Different people experience anxiety, anxiety attacks and panic attacks differently.
Anxiety attacks are going to be more intense for people who haven’t started their journey to wellness.
We call this group - The Distressed.
Before we begin our journey to wellness, emotions feel very out of our control.
We’re just doing our best to avoid triggering any anxiety and any sensations associated with it.
The Distressed tend to believe they can’t do anything to cope with anxiety and may have thoughts like, “oh no, not this feeling!”
They don’t want to acknowledge that there’s something they can do because it feels so out of control and acknowledging that there are things we can do would invalidate that feeling.
Anxiety attacks, with their very high anxiety, are experienced as their uncontrollable emotions at their most overwhelming and most distressing.
Often it’s viewed as an inherent self-weakness.
A shame that can’t be improved, so must be hidden.
Which leads to low self-esteem and mood.
And anger at anyone who might suggest there is something that can be done about anxiety.
And, I get it.
Anxiety is intense and uncomfortable
And we get told all the time to
Which inherently comes with the message that anxiety is a bad thing that should be avoided.
We all start somewhere.
Meanwhile, at the other end, there is The Anxiety Master, who are far along in their anxiety journey.
Anxiety Masters experience anxiety attacks very differently when they have them.
They have a variety of well-honed skills, knowledge about anxiety,
and confidence in their ability to do whatever they want to do in life,
no matter how scary.
At this stage in their journey, they view anxiety differently.
It’s not as threatening, so it’s not something to put energy into avoiding or worrying about.
They know what it is and know they can deal with it.
Their experience of an anxiety attack may look more like this,
“One moment, I’m having some high anxiety...
This situation has brought up some threatening predictions for my midbrain,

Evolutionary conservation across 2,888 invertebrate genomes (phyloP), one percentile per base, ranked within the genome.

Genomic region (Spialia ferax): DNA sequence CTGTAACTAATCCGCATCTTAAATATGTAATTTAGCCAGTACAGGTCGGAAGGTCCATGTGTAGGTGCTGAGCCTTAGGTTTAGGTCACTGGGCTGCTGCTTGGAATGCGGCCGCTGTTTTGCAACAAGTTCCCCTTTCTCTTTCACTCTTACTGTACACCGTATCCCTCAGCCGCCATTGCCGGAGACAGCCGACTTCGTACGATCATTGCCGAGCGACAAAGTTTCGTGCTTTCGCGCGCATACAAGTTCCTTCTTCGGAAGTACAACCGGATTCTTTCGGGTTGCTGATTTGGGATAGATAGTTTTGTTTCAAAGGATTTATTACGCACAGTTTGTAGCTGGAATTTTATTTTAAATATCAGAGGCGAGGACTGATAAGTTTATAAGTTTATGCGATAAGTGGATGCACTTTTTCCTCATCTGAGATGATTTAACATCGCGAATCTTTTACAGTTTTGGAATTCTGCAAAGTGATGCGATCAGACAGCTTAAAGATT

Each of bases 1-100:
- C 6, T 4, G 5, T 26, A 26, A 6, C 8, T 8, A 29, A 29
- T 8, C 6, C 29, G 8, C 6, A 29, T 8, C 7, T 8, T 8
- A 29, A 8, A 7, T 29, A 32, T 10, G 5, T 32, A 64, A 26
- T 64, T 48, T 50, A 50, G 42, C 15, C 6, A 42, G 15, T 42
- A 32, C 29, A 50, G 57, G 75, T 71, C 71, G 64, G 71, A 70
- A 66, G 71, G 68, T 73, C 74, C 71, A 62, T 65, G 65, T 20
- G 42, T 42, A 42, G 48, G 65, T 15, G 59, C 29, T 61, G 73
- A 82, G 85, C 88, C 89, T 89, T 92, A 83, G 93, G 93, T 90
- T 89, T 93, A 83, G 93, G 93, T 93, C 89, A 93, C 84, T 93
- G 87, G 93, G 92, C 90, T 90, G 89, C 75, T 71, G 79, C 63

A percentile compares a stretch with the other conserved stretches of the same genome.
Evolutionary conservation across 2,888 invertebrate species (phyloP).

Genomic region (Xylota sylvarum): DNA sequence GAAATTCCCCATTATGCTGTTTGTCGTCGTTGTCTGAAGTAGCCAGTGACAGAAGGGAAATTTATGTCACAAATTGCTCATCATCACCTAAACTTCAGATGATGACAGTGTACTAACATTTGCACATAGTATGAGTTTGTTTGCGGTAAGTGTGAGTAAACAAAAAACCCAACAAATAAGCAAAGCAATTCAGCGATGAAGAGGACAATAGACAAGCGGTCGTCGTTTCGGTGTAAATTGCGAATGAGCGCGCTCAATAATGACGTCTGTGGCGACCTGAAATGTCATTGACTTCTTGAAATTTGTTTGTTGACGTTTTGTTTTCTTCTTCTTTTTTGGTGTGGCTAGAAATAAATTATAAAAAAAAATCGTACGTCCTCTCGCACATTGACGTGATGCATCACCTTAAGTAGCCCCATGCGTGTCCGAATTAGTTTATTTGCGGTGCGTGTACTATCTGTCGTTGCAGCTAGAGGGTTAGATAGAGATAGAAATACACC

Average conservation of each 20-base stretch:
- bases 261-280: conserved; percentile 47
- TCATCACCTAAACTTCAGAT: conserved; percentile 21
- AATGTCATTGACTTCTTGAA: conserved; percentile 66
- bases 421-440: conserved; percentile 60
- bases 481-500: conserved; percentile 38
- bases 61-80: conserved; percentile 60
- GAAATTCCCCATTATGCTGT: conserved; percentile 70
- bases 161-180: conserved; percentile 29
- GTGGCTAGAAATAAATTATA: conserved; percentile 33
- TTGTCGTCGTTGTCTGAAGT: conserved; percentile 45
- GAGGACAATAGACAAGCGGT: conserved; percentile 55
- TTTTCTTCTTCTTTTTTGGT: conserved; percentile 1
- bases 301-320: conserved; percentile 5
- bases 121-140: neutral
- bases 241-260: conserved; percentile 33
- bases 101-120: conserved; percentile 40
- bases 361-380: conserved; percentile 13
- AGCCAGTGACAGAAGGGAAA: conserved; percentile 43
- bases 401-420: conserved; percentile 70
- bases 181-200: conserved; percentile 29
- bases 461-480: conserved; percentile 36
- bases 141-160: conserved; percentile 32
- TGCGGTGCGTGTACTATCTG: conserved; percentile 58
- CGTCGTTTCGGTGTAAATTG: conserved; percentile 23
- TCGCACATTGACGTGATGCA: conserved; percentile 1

I’m going to lean into this and we can keep going with our conversation in a couple of minutes.”
As you can see, a pretty radical difference in how we can experience an anxiety attack.
Now if the way the Anxiety Master responded to an anxiety attack seems way out there...
An unrealistic, unreachable way to approach anxiety attacks.
Or you’d love to be there, at this Anxiety Master stage, but feel nowhere near there currently…
Know that there are steps in between.
What’s important is to take the next step.
This requires decisiveness.
It requires us to make a decision, to brave trying and failing.
We call this person - The Decider.
Deciders live by the adage that continuing to do the same thing expecting a different result is insanity, and are willing to try something new.
They have decided to do something, to take a step forward, and are generally searching for the right process to facilitate their growth.
The process for getting through anxiety needs to be structured in a way that takes you through the different stages, from Distressed to Anxiety Master.
That’s why we created The Domino Process.
To domino your anxiety stage by stage, in a way that builds on the last step to create momentum.
There are 5 stages to our anxiety journey:
- The Distressed
- The Decider
- The Regulator
- The Challenger
- The Anxiety Master
If you want to learn more about these and figure-out where you are on your own anxiety journey, click this link to get your free ‘Anxiety Journey Guide’.
What causes anxiety attacks?
Could they just suddenly strike anyone, or are they more of a medical condition that you’re born with?
In this section, I’m going to answer this question and at the end I’m going to answer a deeper question your unconscious mind is asking that you may or may not even realize and that answer has the power to shift the way you see yourself and your anxiety.
We’ll break down causes into immediate triggers that set-off the anxiety and risk-factors that make it more likely that someone would struggle with these.
I think it’s going to be helpful if we talk about anxiety attacks and panic attacks, as there’s a fair bit of cross-over here.
Anxiety can be mild, moderate, or severe.
For example, anxiety may be happening in the back of your mind as you go about your day-to-day activities.
Anxiety attacks will always be severe.
And Panic attacks will be even more severe and disruptive.
An anxiety attack will typically be related to something identifiable, that’s stressful or threatening.
Panic attacks aren’t always cued by obvious stressors, like having a deadline looming at work.
Fairly often they seem to occur out of the blue and they usually come on very abruptly.
Whereas anxiety can build gradually.